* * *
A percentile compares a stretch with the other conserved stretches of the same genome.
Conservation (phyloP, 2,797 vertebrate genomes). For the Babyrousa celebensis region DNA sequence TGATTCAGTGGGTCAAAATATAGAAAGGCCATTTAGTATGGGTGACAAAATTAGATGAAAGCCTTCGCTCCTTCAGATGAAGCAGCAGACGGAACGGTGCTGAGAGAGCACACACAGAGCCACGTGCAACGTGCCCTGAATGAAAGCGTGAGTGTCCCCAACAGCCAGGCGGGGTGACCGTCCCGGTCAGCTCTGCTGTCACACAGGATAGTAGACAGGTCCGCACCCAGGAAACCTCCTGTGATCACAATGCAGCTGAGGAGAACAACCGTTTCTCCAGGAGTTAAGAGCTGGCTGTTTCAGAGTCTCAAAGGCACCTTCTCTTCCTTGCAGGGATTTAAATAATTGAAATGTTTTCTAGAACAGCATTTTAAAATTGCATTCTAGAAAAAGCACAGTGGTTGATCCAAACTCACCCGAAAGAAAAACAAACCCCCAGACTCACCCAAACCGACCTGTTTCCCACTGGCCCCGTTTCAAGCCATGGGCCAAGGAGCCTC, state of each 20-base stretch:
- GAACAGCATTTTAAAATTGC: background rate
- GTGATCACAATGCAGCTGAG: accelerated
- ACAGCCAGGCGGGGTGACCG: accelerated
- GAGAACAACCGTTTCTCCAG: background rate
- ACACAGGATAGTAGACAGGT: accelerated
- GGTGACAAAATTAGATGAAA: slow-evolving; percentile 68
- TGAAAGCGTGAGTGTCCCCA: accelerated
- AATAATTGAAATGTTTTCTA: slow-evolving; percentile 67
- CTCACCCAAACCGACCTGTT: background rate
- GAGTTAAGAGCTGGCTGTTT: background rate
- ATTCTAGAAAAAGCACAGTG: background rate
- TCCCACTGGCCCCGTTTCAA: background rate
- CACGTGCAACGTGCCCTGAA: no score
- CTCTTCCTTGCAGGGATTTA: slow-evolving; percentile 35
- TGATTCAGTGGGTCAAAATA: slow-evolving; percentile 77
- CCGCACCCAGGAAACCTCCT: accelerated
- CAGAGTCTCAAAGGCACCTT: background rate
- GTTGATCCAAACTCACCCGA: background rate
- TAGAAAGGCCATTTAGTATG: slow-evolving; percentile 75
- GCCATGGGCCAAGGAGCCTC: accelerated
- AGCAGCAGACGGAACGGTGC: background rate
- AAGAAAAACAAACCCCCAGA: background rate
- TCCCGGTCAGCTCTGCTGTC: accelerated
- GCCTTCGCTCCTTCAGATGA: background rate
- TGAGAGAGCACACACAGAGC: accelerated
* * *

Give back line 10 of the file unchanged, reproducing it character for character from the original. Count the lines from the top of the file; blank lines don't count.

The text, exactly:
- AATAATTGAAATGTTTTCTA: slow-evolving; percentile 67